OWASP Juice Shop

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At first glance, the OWASP Juice Shop looks like an inconspicuous online shop for fruit juices. In 2014 Björn Kimminich designed the latest and most privileged vulnerable web service [[1]] from OWASP. Two years after its foundation, Juice Shop was submitted and accepted as an OWASP tool project In a short time, Juice Shop generate a large community. The application is an intentionally insecure Web Service, and it look like an normal online shop. It is used to improve and test your hacking skills to avoid possible security lacks. Security enthusiastic can test and simulate different vulnerabilities in a safe environment without causing major damage to the network. Here the application includes vulnerabilities of the entire OWASP Top Ten, but also many other Vulnerabilities are found in this tool. There is enough documentation and further material on the official homepage to get a bigger overview.[[2]]


OWASP Juice Shop is a pure web application, which is implemented in JavaScript and TypeScript. In the frontend, Angular Framework is used to create a Single Page Application. The layout of the user interface is the implementation of Google's material design using Angular Material Components. In order to achieve responsiveness, the Angular Flex layout is used. All symbols which were used are from the Font Awesome library. Javascript is also used as a programming language in the backend. An Express Application is hosted on a Node.js server and provides the client-side code to the browser. The client is also provided with the required backend functionality via a RESTful API. SQLite was selected as the database. Sequelize and Finale-Rest are used as abstraction levels from the database. A MarsDB is part of the OWASP Juice Shops as additional data storage. It is a JavaScript derivative of the popular MongoDB NoSQL database and compatible with most query and change operations. Push notifications that appear when a challenge is successfully hacked are implemented via a WebSocket Protocol. The application also offers users a comfortable way of registration via OAuth 2.0. This give users the possibility to sign in using their Google accounts.



For a successful installation, the following steps must be observed:

  • Node.js must be installed on the device. Then you can download the application from the official Git repository from OWASP (https://github.com/bkimminich/juice-shop). There you will also find a detailed instructions and further information.
  • The downloaded file will be extracted to any path.
  • To install all necessary dependencies you first need to run the command "npm install"
  • To start the Juice Shop, open the terminal and switch to the path where you extracted the file. Then you start the program with the command "npm start"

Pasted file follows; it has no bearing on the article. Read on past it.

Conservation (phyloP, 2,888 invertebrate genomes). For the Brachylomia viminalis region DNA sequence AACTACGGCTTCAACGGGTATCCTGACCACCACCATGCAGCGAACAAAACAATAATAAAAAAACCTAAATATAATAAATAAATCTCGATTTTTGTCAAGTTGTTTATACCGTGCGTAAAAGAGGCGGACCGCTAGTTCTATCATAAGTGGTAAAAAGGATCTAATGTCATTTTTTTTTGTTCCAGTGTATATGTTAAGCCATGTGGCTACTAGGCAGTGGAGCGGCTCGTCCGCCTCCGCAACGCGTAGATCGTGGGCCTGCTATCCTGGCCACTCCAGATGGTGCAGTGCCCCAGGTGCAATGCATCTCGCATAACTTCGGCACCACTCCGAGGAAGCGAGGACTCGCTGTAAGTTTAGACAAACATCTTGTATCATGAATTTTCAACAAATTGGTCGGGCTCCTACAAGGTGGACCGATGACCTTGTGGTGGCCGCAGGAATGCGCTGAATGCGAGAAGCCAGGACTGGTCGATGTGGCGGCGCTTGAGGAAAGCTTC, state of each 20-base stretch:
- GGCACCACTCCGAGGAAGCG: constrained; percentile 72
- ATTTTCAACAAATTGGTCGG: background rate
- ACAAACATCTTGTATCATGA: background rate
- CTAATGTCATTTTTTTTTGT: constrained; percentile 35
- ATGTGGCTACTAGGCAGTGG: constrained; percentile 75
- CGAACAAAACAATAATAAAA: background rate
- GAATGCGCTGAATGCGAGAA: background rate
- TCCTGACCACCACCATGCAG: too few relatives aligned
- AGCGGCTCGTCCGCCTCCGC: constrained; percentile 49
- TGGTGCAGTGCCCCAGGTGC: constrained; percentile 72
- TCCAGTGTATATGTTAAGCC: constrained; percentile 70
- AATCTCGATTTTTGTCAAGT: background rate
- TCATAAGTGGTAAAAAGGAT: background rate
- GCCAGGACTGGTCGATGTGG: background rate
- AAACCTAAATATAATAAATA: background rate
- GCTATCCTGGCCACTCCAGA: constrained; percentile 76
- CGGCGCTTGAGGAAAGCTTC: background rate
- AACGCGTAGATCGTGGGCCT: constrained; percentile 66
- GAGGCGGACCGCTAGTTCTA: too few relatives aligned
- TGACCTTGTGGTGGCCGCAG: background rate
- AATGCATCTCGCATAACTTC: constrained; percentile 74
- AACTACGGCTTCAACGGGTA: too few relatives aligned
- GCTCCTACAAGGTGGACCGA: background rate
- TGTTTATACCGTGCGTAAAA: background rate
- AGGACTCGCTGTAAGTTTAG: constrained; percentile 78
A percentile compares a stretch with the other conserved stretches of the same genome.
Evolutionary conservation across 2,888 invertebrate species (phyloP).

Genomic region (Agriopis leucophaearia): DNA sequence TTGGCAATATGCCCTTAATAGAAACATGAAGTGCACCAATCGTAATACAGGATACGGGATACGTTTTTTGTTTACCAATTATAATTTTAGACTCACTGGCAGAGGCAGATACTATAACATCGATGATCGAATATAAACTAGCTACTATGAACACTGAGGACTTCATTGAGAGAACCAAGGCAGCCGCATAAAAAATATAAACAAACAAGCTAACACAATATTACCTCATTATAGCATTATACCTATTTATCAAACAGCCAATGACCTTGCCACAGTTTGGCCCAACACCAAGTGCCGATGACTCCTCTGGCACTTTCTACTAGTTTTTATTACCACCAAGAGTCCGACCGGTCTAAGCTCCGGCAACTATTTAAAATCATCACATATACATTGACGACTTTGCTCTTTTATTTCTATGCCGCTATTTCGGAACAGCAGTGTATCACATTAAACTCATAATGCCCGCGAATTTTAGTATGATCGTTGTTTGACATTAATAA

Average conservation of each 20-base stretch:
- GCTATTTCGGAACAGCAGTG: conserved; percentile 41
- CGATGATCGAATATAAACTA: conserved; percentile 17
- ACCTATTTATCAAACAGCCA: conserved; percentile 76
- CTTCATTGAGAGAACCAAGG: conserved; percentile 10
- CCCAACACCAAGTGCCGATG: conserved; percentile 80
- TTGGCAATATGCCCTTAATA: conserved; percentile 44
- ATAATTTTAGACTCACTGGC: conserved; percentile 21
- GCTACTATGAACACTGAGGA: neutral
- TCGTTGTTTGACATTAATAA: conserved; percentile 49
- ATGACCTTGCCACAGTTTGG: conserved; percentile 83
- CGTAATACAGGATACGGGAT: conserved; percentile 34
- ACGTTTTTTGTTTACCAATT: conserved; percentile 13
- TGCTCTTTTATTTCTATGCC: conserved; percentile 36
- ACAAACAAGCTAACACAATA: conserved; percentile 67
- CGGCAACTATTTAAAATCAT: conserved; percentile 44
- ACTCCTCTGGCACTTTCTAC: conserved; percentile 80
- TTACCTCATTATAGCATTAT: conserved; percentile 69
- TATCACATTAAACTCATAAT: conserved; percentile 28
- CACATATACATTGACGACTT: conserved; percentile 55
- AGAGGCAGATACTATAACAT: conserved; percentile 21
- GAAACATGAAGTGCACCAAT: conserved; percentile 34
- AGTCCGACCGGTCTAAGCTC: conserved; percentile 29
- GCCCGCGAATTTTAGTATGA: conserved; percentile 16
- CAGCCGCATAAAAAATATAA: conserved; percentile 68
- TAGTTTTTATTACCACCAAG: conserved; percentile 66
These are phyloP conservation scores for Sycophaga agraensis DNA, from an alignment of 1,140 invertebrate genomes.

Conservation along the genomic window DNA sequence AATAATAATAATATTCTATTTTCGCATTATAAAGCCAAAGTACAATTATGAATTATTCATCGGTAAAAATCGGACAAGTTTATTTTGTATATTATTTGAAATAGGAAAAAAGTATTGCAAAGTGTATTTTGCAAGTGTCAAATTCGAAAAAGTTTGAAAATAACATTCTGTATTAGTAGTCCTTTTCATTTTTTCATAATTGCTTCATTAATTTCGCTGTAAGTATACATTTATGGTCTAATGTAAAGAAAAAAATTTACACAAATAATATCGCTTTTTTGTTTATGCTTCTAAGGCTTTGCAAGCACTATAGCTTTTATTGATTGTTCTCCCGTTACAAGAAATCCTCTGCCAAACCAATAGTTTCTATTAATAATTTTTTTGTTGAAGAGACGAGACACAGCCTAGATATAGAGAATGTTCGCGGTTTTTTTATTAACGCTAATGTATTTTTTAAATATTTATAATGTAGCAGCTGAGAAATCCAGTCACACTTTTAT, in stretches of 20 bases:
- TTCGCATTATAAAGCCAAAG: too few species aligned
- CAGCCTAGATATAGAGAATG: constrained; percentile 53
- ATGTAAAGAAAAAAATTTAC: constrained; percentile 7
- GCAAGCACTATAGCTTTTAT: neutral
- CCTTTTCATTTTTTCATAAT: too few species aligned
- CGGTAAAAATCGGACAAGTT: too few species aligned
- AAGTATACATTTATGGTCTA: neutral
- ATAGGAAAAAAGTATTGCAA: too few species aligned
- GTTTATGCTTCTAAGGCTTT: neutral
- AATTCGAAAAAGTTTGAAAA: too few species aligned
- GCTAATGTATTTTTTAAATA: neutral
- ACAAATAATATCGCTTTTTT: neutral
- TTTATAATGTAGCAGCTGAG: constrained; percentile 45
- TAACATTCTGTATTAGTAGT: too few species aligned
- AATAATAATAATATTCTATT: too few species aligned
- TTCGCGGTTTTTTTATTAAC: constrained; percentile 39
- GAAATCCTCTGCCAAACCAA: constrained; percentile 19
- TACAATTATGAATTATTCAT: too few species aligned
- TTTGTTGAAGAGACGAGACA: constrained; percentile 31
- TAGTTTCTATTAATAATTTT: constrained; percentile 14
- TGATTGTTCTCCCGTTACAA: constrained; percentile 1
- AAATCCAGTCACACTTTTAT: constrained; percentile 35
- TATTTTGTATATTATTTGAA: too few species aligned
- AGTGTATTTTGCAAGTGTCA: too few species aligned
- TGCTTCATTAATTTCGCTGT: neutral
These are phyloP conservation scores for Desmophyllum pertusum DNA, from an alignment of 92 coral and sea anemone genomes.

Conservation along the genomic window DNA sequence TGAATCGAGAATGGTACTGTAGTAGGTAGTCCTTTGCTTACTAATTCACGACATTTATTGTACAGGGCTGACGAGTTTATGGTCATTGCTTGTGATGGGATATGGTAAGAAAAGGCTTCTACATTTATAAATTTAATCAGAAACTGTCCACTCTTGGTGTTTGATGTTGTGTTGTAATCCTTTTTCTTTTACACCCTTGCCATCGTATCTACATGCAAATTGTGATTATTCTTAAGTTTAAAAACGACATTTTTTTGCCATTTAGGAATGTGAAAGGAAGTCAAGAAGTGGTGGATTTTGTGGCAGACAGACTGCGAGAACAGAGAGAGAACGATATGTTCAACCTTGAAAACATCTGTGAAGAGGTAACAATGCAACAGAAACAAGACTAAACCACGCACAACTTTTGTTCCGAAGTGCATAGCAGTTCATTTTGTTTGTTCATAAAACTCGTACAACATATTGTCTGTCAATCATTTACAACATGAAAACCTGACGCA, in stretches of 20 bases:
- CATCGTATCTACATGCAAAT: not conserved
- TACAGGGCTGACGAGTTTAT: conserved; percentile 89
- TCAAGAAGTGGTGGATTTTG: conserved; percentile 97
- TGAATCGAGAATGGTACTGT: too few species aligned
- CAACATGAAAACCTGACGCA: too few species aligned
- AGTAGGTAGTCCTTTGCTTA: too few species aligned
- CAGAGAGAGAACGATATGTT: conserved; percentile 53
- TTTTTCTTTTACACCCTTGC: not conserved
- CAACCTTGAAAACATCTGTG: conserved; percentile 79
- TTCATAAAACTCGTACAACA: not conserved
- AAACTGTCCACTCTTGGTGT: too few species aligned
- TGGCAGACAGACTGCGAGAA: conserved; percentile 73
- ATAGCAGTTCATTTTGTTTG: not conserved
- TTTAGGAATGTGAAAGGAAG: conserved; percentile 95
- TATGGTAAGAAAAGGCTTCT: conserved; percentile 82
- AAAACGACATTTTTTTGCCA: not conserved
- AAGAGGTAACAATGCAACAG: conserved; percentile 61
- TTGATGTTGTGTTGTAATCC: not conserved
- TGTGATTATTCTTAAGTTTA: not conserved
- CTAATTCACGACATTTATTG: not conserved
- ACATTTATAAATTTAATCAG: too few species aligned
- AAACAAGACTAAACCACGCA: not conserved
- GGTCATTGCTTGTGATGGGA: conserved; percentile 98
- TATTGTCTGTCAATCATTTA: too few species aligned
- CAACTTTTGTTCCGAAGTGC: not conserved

JS Terminal.PNG

  • Then you can see which port is open, and open any browser and enter “localhost: [port]“
JS Homepage.PNG


In this example an attempt is made to log in to the website without having any credential. So, here we are using a SQL command instead of an email and a randomly selected password should suffice in this case. You can log in as an administrator with the following query because the result is always ‘True’ and the administrator appears to be the first in the selection list.

  • 'or 1 = 1; --
JS sqllogin.PNG

It is even possible to log in as a different user, for example as Jim or Bender. If you have successfully completed these challenges, it will lead to displayed on the page.

  • 'or 1 = 1 and email not like ('% admin% '); --
  • 'or 1 = 1 and email like ('% bender% '); --
JS loggedin.PNG

NoSQL Manipulation challenge

As another example, we can look at the NoSQL Manipulation (also known as NoSQL Injection) challenge, where all of the product reviews, in the OWASP Juice Shop, have to be updated at the same time.

The first step is to create an account. Then we can log in with the created data.

After we are authenticated to the site, we can leave a review under a product, to analyse the sites behaviour. In this example, we leave the review "Best Juice in Town".

OWASP JuiceShop NoSQL Mani Put.png

If we look at the inspector, we can see that the review was successfully created. Now we can edit the previously created review by hovering over the review, clicking "edit" and writing "Worst Juice in Town". After we submit the patch-request, we can analyse it.

OWASP JuiceShop NoSQL Mani Patch.png

Here we can see the payload, which contains an "id" as well as a "message". We will now try to update all reviews at the same time, by changing the request payload. To achieve this, we can use the MongoDB operand $ne, which stands for "not equal to". This operand is then nested into the payload and the value is set to an id which (likely) none of the reviews in the Juice Shop has. It now looks like this: {”id”:{”$ne”:-1},”message”:”Hurray for the NoSQL Injection”}.

We can now copy this request into postman [3]. As a header, we need to set the "Authorization Bearer" and the endpoint of the request is "http://localhost:3000/rest/products/reviews".

OWASP JuiceShop NoSQL Mani Postman.png

After we send the request, we have sucessfully solved the challenge and updated the reviews.

OWASP JuiceShop NoSQL Mani ChallengeSolved.png

Such an exploit can be prevented, by sanitizing the user-input/ the endpoints. In this case, this can be achieved by using the module "express-mongo-sanitize" [4].